The nation’s museums are facing grave challenges, as the complexity of their missions runs head-on into a difficult funding environment. Those challenges have forced new thinking about how to keep museums viable, highlighted by Drexel University’s 2011 affiliation with the Academy of Natural Sciences. And they’re also demanding a new breed of professional museum leader.
Danielle Rice joins Drexel in September as the director of the new Museum Leadership program in Westphal College of Media Arts & Design. Rice served for eight years as executive director of the Delaware Art Museum in Wilmington, and before that spent 19 years at the Philadelphia Museum of Art. So she’s contemplating not only the sea change in the museum field, but a change in her own career direction. “I’ve had brushes with the academic world, but this is the first time in my life that I won’t be working in museums,” she said.
DrexelNow spoke with Rice about today’s leadership environment in museums.
Why is a museum leadership program necessary today?
When I first entered the profession, there was no such thing as museum studies. No one thought or published about museums. Museum work was something you went into out of love for whatever discipline you were involved in.
But the complexities of finance and technology have grown. And the expectations of the audience have changed, too. It used to be that museums were authorities and people were passive recipients, and we talked a lot about empowering our audiences—well, now they’re completely empowered. They expect content online, on cellphones, they want to give feedback and participate in the design of content. We live in a participatory culture now.
That’s a big change for museums, which are in some ways 18th- and 19th-century institutions. The challenge is to find that sweet spot between popularity, relevance and fundraising so they can achieve sustainability over the long range.
How will Drexel’s program prepare students to face today’s leadership challenges?
The success of our program is going to depend on how well we can place people in leadership positions. We have to make sure we fill specific real and tangible needs. I’ve started surveying my fellow museum professionals—and luckily Philadelphia has no shortage and I have contacts—to find out what those needs are.
The teams behind Drexel’s programs in arts and entertainment administration have done a spectacular job helping to develop the initial curriculum, thinking broadly about gearing the program toward a whole range of museums. I think we’ve got a very interesting interdisciplinary program, with a fair amount of flexibility. The thinking that went into it is excellent, and it’s a niche that no one else is inhabiting, at least around here.
Is there tension between museum leaders who rose up from curatorial disciplines and those trained specifically for management?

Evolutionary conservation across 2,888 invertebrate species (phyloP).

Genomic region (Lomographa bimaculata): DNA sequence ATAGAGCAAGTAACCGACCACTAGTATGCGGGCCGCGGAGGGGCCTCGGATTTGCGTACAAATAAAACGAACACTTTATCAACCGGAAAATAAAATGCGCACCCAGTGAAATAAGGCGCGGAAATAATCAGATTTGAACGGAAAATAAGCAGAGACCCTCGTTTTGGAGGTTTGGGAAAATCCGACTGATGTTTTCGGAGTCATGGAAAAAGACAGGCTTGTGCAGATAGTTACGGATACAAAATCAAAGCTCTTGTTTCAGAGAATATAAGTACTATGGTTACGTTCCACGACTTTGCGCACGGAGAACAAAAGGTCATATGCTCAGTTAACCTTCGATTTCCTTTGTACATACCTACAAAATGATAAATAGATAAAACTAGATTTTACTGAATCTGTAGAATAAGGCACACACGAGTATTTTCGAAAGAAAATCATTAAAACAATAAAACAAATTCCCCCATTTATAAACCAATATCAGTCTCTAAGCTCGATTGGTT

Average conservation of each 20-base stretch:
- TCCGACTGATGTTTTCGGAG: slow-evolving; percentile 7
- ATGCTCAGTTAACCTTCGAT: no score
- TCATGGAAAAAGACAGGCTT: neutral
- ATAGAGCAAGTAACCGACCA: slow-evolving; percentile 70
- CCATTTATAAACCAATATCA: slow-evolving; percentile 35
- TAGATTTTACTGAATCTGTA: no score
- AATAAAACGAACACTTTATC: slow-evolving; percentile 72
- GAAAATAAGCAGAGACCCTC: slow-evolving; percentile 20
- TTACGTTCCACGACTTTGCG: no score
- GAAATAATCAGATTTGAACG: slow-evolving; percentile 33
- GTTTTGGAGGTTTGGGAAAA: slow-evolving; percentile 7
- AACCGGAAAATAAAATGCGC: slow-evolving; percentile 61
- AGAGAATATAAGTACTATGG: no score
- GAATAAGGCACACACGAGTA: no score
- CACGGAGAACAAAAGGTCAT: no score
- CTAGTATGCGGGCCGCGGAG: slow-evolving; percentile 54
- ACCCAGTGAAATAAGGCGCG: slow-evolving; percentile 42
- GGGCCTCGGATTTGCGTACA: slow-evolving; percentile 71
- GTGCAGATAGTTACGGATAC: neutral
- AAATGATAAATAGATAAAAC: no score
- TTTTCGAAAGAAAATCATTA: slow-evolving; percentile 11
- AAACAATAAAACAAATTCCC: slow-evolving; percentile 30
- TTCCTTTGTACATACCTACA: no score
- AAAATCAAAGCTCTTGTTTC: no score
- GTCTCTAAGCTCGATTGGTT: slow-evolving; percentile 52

That tension was resolved long ago. The profession has gotten so much harder, and leadership requires a broader range of skills and knowledge. Those of us who come up through discipline-based work—history, art history, the sciences—have scrambled to improve our skills in management, finance and strategy. We’ve gotten MBAs, done leadership programs—we have a better sense now of what it takes.
What made you want to move into an academic role after a long career in hands-on administration?
I’ve always been an educator at heart. I’ve done a lot of teaching within the museum setting, and some in a university setting as well. As director, it’s much easier to delegate teaching—you can’t delegate fundraising, board development, all the mushy stuff. I taught a full course at the University of Delaware’s Osher Lifelong Learning Institute last year because I was missing teaching so much.
Another thing you can’t do as much as a museum director is be reflective about the work—you’re so busy. I’ll get to reflect on what’s happening in the museum world, publish papers, do research and get an overview of what it means to be a leader.
Among my colleagues, one of the main topics of discussion is: “We’re all baby boomers, within 5 or 10 years of retirement. We’re looking at a huge leadership gap. We have a responsibility to mentor and train the next generation.”
What are your impressions of Drexel?
When I worked at the Philadelphia Museum of Art I lived in West Philadelphia. In the past 20 years, I’ve seen the explosion of growth in University City that’s 90 percent Drexel-driven. My impression is that Drexel is an incredibly fast-growing, elastic and adaptive institute. I find that very exciting—many academic institutions are struggling in the same way as museums to define themselves for the 21st century. Drexel has already done that.
Is Drexel’s affiliation with the Academy of Natural Sciences a sign of where the museum world is headed?
I think we’re going to see a lot more strategic alliances—the Rosenbach Museum already merged with the Philadelphia Free Library. I’ve talked to a number of museum directors who are looking at the Drexel-Academy model and wanting to know more. In fact I’m proposing a panel at next year’s American Alliance of Museums meeting on strategic alliances.
The Academy affiliation is one of the main reasons Drexel can have the museum leadership program. It’s a tricky piece to run a museum program in an academic setting, and having a museum is important for staying in touch.